BACKCOUNTRY HORSEPOWER: Stoecklein, Welgos and Crabtree seek out the goods on a ski mission to Idaho
In March 2009, Drew Stoecklein rallied together fellow BD skiers Brett Crabtree and Mark Welgos, photographer Will Wissman and snow safety tech Tyler Jones and headed into the Lost River Range of central Idaho. The objective: ride horses deep into the backcountry to score first descents on the isolated region’s mind-blowing terrain. The problem: some of the worst snow pack imaginable. The solution: have fun and deal with it. The result: an epic adventure, random craziness and even some skiing. Below are the thoughts of Stoecklein, Crabtree, Welgos, Wissman and Jones on their trip into the Lost River Range.
Deep, dark and dangerous was the plan of attack for the ranch trip and accessing it by horses was the game plan. The idea behind riding horses came about when I was scouting this zone behind my ranch this fall. The approach was very lengthy, and the terrain that had to be covered was extremely versatile. The vast amount of terrain that had to be covered was too diverse for a snowmobile or any other land machine. The horses really enabled us to access terrain that would have taken us weeks on foot to get, too.
Definitely an experience I will never forget. I knew right from the start that it would be an adventure with a five-horse trailer, a van and three trucks pinning it through a blizzard to get to our destination. The snow was coming down sideways, making it next to impossible to see what was ahead. Letting off of the gas was not an option if we wanted to get anywhere. Close to the end of the road every single truck became buried to the doors in snow. I really didn’t think we were going to make it out that day!
This thought never crossed the mind of Dave Stoecklein (Drew’s dad), who somehow was accomplishing some of the most amassing driving I have ever seen with a five-horse trailer on the back of a Chevy 250. The narrow roads made it next to impossible to turn around. Dave went whipping over the burm with the trailer tagging close behind wheels, spitting smoke and turbo screaming as he attempted to turn the truck around. At one point the trailer was kissing the back of the truck about to snap the truck and trailer in half! He corrected the wheels at the last moment, landing the truck three feet from the road. We unloaded the horses and towed the gigantic truck and trailer back on the snow-covered road with the little Toyota. The first day was quite the experience not to mention the rest of the trip.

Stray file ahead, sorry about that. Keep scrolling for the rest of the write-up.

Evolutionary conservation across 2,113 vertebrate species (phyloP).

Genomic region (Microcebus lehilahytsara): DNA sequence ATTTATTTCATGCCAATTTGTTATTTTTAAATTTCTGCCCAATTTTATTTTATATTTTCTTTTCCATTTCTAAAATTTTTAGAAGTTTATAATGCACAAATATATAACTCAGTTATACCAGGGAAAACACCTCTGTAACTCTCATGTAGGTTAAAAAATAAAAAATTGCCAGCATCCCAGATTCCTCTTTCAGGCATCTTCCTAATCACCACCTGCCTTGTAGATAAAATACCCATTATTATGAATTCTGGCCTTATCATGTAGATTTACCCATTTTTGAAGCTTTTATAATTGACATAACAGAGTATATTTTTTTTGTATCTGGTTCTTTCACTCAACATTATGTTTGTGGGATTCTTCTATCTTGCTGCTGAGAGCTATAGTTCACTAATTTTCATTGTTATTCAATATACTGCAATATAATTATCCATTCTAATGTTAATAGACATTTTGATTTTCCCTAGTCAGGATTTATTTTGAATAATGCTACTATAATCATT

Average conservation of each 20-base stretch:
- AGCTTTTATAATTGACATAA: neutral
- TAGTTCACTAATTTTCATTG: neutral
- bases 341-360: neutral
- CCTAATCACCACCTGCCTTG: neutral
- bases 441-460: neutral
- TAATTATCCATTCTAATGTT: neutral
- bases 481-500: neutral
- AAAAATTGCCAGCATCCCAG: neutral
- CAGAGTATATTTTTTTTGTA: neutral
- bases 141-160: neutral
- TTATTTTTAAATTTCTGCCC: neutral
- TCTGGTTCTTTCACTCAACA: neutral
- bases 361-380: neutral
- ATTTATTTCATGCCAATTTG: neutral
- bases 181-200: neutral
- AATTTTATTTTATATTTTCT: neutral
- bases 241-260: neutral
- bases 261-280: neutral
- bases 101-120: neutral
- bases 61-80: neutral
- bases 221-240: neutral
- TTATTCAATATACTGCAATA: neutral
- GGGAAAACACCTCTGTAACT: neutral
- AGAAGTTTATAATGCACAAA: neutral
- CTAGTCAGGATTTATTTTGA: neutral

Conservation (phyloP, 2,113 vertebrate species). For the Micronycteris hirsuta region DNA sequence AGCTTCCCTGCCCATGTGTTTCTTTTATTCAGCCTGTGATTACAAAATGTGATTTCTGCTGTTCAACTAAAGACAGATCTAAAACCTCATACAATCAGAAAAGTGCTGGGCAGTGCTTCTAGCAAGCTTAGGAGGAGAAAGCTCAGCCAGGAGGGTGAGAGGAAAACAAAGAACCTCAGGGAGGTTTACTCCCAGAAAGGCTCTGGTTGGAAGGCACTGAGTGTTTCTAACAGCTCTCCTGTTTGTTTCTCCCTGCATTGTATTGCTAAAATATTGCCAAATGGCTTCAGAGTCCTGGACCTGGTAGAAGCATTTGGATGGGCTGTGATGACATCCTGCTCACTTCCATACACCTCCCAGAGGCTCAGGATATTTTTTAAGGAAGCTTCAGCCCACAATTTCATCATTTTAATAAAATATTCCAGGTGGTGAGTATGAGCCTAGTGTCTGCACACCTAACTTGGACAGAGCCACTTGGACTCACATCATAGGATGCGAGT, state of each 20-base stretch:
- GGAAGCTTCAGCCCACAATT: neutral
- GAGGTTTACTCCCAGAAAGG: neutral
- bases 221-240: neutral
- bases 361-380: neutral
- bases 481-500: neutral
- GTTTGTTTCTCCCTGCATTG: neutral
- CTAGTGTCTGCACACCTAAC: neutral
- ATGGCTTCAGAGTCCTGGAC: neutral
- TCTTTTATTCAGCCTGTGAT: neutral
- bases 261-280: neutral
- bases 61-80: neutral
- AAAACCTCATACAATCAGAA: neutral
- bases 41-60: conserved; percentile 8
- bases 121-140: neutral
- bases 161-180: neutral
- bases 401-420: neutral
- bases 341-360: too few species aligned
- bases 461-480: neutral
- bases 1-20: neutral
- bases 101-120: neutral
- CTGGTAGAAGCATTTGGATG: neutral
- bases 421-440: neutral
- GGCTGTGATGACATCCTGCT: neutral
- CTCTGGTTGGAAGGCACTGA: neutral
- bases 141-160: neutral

Tromping around the woods with horses was one of the most amassing experiences I have ever had. I was teamed up with Jack who trenched his way up the hill to drop me off at the top with my skis. It was incredible how the horses could climb through the snow. It was a wild experience holding on for dear life with a pair of skis on my lap as the horse tromped to the top of the mountain. It was just as exhilarating as sled or heli skiing but with a whole different type of horse power. The trip really would have not been accomplished with out the help of the horses. No machine would have been able to cross the amount of diverse terrain that we did to get to the top. Not to mention not having to fill up with gas. I look forward to going back to Idaho to ski the lines that we set out for!
The adventure started this fall when Drew had the crazy idea of accessing some remote terrain in eastern Idaho by horseback to go skiing. We did a week of reconosince missions in the fall to see if the trip was actually possible.
Looking at the range from a photography standpoint I was extremely inspired by the incredible peaks and the epic backcountry skiing possibilities that the terrain had to offer. The range really has everything a skier can dream of: big AK style ramps, 4000-foot couloirs, spines, and tree skiing. The aesthetic scenery and gnarly ski terrain made this location a photographers dream.
This dream quickly turned into a nightmare once the actual trip started and we found out that the avalanche danger was so bad that it was ripping to the ground with nothing left to ski. Tiptoeing around the woods on the egg shell-like snowpack, we were at least able to see the vast amount of potential the range has to offer later on in the spring. Seeing all this potential has wrangled all of us up to come back in the spring to saddle up the horses up again to get the goods that have been so close but yet so far away.
Drew offered me the opportunity to come in support of his ski trip to the ranch and I wouldn’t have missed it for the world. My role on this trip was snow safety, risk management and “guide guy.”
The snow pack sucked; the facets were laser cut and big as PBR cans. The deepest snow totals we found were not much more than 120cm in depth with, 50+ cm ski penetration making for an arduous or just ridiculous trail breaking. Major shooting cracks under our skis and sudden woooph settlements where regular, with just a skeleton of layers of angular crystals being the worst case of dehydrated snow, a result of a winter filled with raging temperature gradients. The pack must have lost half its original moisture and resurrected it to the atmosphere and all that was left was a fragile shell of what looks to be good, safe, fun skiing.
This is the land of lost couloirs but the conditions and avalanche hazard will not become reasonable until spring. In the end we got a few rock laced turns and a load of good times living Idaho ranch style!